RICHMOND — For more than 40 years, Rubicon Programs, an East Bay nonprofit, has assisted residents, many of them with rap sheets, get housing and employment. The organization has won accolades for its work, but all too often, participants returned, needing help again and again.
Even more depressingly, years later, their children would come in asking for help, underscoring the immense challenge of eradicating poverty, even in one of the wealthiest regions of the country.
A mural that was designed to encourage hope for those touched by incarceration was unveiled at the Reentry Success Center in Richmond on Monday. The mural, titled Freedom's Expressions, was designed and created by formerly incarcerated local residents and family members affected by incarceration.
Described as “bright and beautiful,” the mural was created over a four-month period with guidance from two professional mural artists.
In a statement, participant Albert G. described the project, which was largely funded by a $7,000 grant from the Richmond Neighborhood Public Arts Mini-Grants program, as “a way for me to start coming back while giving back.”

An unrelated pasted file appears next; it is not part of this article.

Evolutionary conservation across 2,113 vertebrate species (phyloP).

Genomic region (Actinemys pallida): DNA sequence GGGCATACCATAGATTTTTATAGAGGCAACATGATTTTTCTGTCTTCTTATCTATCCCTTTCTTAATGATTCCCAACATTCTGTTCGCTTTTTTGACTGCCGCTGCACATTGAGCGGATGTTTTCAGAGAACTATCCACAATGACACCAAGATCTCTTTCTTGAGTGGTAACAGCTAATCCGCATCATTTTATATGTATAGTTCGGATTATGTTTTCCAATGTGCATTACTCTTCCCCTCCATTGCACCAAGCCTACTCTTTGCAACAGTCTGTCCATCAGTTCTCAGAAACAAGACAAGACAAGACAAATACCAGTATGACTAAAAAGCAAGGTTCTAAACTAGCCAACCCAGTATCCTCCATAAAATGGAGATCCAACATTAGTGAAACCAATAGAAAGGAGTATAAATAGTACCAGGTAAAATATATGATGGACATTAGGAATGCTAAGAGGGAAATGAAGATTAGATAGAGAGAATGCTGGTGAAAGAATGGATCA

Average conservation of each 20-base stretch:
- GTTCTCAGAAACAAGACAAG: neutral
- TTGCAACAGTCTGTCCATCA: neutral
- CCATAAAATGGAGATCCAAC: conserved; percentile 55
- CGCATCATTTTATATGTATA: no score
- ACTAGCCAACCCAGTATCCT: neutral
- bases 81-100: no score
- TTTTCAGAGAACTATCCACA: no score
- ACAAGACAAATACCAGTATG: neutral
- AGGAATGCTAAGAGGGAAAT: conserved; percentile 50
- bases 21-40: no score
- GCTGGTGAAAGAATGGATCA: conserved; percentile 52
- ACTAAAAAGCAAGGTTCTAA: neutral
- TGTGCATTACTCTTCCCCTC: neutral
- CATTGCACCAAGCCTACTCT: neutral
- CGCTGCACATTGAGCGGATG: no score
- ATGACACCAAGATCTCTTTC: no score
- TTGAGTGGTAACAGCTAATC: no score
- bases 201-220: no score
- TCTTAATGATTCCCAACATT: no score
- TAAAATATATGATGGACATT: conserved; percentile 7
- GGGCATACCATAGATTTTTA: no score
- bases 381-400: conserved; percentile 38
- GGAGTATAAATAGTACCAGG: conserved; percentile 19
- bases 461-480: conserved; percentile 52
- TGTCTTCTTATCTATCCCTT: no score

The Hearst Foundation has awarded $725,000 in grants to nine organizations in the Bay Area, according to the San Francisco Gate. The awards go to organizations and institutions that reflect the philanthropic interests of William Randolph Hearst in education, health, culture and social services.
The San Francisco Film Society and Richmond’s Rubicon Programs were awarded with $150,000 each. The Film Society will be able to use the grant to strengthen education programming for youths. The Rubicon programs will be able to support their education and employment programming.
The Hearst Foundations awarded $725,000 worth of grants to nine Bay Area organizations this summer for their work spanning a wide gamut from mentoring programs for children in low-income communities to aiding the construction of an experimental learning ship.
The biggest awards, $150,000 each, were given to Richmond’s Rubicon Programs, to support education and employment programming, and the San Francisco Film Society, to strengthen education programming for youth.